The structure of the 12% deposit bonus is worrying too. Reading the small print, you have to match the amount of your deposit plus bonus in trading fees before you can cash out the offer. Given that trading fees are around 0.05%, you would have to trade a huge volume before your fees matched your deposit.
It’s 2240 times your initial deposit! For a deposit of $1000 to earn you the advertised $120 bonus, you would have to trade nearly 2.5 million dollars! I say this is a deliberate trap and it’s designed to mislead people.
Even with suicidal leverage of 100x, you would still need to trade nearly $25,000 of your balance to make the $120 bonus. Most inexperienced traders would be wiped out long before they qualified. Professionals and institutional traders would not be the least interested in the bonus. It just doesn’t make sense.
This is similar to the unattainable bonuses gambling sites use to lure in new customers. If you ever want to withdraw ANY PART of your deposit before you have qualified, you will lose the entire bonus. Check it out here, if it all sounds too bizarre.
Security and Licensing
Delta Exchange describes itself as “self-regulated,” which means it’s unregulated. There’s no protection for its customers other than the good word of its operators. They claim to have processes in place to counteract market manipulation, but there’s no regulatory organization to ensure this happens.
That’s just not enough for me. Singapore is a flag of convenience for many financial companies, and the MAS (Monetary Authority of Singapore) sanctions the operations of many of them. Even though Delta Exchange has a good reputation and respected backers, things change quickly in the crypto business.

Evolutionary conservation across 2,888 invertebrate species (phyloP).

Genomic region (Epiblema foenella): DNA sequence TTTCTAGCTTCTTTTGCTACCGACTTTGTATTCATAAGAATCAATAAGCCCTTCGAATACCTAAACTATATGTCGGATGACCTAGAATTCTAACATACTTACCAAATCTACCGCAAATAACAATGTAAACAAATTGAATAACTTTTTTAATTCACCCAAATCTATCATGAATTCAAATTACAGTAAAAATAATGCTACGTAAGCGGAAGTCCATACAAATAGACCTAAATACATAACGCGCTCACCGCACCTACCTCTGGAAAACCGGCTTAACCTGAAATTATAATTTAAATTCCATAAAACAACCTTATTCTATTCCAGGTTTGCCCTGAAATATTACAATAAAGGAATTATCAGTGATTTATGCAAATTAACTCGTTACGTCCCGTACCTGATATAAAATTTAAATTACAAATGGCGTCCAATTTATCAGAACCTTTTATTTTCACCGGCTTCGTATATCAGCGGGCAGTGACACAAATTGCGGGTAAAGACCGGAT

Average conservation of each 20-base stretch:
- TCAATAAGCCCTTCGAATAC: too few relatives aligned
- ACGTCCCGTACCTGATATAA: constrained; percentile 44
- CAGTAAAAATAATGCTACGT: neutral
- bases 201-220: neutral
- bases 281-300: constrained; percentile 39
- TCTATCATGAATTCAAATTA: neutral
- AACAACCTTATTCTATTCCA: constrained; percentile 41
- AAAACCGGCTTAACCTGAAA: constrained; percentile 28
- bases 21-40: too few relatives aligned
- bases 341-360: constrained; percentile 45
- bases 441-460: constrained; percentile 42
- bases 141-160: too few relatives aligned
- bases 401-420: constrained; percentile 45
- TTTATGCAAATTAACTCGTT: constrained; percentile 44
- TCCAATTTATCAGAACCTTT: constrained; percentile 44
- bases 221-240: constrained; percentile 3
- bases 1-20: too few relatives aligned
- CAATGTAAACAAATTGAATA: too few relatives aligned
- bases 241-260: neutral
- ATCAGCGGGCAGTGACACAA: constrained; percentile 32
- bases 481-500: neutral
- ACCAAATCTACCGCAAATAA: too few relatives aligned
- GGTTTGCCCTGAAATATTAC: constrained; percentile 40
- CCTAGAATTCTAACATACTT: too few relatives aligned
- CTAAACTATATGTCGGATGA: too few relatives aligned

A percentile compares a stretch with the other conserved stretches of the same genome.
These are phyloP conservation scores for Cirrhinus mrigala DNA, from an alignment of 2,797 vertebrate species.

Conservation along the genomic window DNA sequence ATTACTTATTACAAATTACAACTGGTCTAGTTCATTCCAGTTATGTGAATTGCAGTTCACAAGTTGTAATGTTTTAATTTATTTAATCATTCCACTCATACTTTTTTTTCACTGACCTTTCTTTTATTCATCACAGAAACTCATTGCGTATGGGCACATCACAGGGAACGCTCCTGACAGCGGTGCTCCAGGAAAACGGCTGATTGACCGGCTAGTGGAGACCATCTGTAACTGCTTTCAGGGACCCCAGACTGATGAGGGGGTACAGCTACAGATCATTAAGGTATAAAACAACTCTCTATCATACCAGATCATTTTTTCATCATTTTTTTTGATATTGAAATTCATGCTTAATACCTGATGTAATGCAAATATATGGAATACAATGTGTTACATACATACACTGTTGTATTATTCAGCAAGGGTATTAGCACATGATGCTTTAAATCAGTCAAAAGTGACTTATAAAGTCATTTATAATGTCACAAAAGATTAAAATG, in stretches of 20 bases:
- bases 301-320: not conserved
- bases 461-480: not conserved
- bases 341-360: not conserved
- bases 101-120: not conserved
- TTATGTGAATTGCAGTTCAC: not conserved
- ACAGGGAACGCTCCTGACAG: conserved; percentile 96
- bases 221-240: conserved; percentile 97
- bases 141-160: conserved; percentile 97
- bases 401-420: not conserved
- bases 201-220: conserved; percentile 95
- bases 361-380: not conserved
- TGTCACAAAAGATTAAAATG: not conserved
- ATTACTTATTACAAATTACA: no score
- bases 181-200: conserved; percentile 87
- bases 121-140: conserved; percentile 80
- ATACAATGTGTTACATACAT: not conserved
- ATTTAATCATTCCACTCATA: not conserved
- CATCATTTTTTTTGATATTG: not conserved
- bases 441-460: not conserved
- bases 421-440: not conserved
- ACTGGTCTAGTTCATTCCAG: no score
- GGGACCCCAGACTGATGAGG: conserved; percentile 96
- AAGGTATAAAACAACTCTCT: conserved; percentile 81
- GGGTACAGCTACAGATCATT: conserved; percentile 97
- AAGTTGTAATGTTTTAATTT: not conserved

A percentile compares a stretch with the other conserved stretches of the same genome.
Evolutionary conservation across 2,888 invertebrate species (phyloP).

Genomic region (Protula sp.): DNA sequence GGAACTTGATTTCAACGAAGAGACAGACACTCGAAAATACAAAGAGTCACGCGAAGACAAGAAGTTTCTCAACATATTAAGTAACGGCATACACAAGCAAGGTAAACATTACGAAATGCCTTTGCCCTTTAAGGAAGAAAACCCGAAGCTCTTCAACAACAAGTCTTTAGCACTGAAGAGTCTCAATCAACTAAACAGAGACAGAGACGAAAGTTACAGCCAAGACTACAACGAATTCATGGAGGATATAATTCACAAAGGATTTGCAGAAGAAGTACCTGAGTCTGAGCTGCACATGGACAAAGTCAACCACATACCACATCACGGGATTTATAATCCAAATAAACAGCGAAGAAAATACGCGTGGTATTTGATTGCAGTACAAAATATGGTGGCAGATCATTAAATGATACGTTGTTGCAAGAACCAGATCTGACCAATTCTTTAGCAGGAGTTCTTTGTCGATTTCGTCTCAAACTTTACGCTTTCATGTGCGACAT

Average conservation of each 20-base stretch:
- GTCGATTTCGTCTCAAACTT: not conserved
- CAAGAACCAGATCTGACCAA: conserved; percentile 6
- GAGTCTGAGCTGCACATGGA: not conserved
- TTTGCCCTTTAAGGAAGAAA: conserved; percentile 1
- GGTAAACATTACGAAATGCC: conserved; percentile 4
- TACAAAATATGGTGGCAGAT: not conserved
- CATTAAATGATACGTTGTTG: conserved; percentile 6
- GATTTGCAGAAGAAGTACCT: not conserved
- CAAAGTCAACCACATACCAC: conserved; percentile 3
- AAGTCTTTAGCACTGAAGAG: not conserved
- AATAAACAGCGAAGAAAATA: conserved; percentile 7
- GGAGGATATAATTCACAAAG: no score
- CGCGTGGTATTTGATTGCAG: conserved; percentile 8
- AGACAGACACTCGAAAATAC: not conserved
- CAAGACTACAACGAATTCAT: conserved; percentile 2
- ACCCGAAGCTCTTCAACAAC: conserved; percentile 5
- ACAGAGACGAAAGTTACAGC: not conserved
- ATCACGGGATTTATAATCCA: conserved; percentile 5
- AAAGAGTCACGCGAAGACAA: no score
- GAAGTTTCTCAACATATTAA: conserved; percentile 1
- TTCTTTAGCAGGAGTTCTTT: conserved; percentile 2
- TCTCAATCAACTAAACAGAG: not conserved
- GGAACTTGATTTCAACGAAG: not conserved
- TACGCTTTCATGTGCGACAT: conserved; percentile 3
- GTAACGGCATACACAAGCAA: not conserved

To illustrate this point, I am writing in the wake of the Iron / Titanium liquidity pool staking debacle in which many people lost everything. They too invested in a project that had an impeccable reputation and prominent backers. Again, buyer beware. There are no guarantees here.
Delta Exchange strives to “reduce complexity,” which is never a bad thing – or is it? Derivatives are by their nature risky, and managing that risk is complicated. Understanding this complexity was a natural barrier to entry, without which inexperienced retail traders are at grave risk.
The lack of regulation and the centralized nature of the business put me off. If I’m to engage with an unregulated exchange, I would choose a DeFi platform. If I use a centralized exchange, it may as well be regulated.
With the dubious bonus offer, the delay transferring crypto, the withdrawal fees, and the centralized nature of the platform – I’ll be giving this one a miss.
In case you are looking for more derivatives exchanges, below is our list of reviews:
- Binance Review – Is Binance still safe?
- BitMex Review – Can BitMEX be trusted?
- Deribit Review – Is Deribit legit?
- eToro Review – Is eToro safe for beginners?
- Bybit Review – Is Bybit regulated?
- PrimeXBT Review – Can I use PrimeXBT in the US?
- Bitfinex Review – Is Bitfinex a regulated exchange?
- Kraken Review – Is the Kraken trustworthy?
CaptainAltcoin's writers and guest post authors may or may not have a vested interest in any of the mentioned projects and businesses. None of the content on CaptainAltcoin is investment advice nor is it a replacement for advice from a certified financial planner. The views expressed in this article are those of the author and do not necessarily reflect the official policy or position of CaptainAltcoin.com